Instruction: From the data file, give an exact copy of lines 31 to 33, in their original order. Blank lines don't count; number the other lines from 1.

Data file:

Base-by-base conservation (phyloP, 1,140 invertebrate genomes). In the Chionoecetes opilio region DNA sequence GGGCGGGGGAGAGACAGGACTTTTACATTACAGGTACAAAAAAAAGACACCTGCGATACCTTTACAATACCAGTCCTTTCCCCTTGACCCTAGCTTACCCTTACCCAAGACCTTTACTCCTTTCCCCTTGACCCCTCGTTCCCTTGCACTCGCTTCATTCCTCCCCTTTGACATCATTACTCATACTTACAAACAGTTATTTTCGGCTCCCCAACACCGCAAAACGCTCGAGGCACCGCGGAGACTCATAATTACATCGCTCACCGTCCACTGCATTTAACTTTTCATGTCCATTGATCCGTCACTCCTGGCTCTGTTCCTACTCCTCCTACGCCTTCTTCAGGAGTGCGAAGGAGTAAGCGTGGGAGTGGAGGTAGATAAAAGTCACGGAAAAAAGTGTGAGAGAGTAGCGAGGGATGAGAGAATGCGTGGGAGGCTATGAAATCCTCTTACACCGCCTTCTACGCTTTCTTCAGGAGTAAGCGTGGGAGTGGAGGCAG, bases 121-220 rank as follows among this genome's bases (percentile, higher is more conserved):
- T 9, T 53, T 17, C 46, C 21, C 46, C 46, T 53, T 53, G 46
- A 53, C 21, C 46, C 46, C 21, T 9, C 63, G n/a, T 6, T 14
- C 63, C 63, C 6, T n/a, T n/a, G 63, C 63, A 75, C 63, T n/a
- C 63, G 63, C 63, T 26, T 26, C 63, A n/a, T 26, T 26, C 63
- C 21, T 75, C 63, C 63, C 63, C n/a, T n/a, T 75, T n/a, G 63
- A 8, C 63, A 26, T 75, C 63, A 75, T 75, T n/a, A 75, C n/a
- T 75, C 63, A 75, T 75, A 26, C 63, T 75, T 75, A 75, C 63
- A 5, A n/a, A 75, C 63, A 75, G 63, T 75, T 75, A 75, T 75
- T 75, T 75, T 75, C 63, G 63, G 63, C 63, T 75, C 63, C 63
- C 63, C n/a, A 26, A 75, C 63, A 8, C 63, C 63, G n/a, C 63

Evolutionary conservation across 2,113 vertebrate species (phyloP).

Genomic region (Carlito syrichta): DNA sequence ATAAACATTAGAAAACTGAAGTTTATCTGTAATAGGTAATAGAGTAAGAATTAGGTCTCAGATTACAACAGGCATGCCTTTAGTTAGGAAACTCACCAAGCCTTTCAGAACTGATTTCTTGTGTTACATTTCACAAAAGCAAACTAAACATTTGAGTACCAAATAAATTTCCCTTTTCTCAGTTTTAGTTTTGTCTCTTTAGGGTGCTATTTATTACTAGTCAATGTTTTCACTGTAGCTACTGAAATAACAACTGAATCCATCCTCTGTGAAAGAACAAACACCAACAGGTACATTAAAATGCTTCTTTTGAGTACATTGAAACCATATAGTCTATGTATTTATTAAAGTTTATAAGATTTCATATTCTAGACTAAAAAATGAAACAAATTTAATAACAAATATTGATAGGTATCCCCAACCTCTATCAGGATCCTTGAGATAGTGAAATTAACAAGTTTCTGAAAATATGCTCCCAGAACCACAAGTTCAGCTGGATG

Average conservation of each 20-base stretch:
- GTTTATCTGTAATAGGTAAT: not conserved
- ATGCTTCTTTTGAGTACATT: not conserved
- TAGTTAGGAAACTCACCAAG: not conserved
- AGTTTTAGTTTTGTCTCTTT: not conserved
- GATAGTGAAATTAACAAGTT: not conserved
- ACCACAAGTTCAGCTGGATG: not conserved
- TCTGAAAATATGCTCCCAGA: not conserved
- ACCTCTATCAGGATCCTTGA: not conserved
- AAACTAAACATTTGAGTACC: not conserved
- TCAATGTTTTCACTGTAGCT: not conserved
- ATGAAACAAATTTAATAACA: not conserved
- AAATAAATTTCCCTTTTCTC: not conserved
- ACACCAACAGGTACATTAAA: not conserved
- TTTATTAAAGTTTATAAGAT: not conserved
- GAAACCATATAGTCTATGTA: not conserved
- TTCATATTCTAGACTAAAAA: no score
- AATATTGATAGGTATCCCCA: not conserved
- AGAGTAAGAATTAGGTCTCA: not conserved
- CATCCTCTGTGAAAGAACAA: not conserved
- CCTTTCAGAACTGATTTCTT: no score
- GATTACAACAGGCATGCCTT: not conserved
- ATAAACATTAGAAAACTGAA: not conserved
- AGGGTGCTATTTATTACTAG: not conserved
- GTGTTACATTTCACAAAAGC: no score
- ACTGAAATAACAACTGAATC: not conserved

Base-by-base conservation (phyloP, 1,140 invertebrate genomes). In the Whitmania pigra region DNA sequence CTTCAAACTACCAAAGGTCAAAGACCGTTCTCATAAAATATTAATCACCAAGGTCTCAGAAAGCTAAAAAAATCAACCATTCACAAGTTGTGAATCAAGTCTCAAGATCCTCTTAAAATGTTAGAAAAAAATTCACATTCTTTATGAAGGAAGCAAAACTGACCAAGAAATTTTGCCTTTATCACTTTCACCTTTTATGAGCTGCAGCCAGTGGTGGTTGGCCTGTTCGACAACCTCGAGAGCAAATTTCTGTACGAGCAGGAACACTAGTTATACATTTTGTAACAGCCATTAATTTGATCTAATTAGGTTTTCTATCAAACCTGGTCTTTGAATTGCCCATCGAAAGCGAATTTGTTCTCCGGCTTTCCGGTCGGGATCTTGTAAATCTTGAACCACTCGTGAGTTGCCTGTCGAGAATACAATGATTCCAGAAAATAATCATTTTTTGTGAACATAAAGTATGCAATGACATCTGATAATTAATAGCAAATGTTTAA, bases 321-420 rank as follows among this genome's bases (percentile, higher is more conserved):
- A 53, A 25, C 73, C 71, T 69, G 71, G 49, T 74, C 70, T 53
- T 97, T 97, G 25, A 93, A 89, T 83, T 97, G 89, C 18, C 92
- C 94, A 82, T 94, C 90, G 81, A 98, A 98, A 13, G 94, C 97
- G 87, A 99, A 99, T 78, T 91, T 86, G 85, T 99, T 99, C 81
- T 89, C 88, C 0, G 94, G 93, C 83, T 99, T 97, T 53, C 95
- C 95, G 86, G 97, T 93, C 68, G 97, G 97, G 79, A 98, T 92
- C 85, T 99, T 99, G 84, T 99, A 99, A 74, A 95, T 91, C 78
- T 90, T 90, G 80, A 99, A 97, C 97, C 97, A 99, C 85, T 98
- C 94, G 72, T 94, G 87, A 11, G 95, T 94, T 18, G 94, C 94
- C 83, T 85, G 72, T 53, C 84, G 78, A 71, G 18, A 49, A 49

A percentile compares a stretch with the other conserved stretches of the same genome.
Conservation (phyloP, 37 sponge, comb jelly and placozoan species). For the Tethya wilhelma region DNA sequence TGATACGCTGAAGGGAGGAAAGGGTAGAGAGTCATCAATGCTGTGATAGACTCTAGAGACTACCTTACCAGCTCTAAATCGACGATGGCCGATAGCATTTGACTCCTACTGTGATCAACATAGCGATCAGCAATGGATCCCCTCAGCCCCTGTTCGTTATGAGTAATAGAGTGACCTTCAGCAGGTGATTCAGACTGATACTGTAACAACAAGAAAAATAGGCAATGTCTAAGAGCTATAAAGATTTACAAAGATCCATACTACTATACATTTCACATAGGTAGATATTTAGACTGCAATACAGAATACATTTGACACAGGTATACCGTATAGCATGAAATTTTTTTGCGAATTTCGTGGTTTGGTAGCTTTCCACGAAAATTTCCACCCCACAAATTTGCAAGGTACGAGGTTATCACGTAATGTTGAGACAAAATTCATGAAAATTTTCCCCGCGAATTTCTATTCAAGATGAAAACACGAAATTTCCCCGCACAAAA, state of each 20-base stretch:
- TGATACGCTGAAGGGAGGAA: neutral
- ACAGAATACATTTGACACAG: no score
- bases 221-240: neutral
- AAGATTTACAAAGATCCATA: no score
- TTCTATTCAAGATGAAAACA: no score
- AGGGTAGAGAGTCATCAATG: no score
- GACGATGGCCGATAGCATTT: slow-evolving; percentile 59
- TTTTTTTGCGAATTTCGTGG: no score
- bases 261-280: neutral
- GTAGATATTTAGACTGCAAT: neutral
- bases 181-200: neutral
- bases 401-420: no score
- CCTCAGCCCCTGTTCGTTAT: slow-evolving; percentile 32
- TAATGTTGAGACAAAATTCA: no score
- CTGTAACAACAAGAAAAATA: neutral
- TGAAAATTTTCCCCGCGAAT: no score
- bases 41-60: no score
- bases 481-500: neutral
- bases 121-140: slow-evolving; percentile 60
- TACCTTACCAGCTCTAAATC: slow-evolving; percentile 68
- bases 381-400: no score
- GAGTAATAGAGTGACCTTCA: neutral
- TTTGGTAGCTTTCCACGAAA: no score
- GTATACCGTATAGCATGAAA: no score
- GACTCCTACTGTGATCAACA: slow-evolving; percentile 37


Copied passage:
- AATATTGATAGGTATCCCCA: not conserved
- AGAGTAAGAATTAGGTCTCA: not conserved
- CATCCTCTGTGAAAGAACAA: not conserved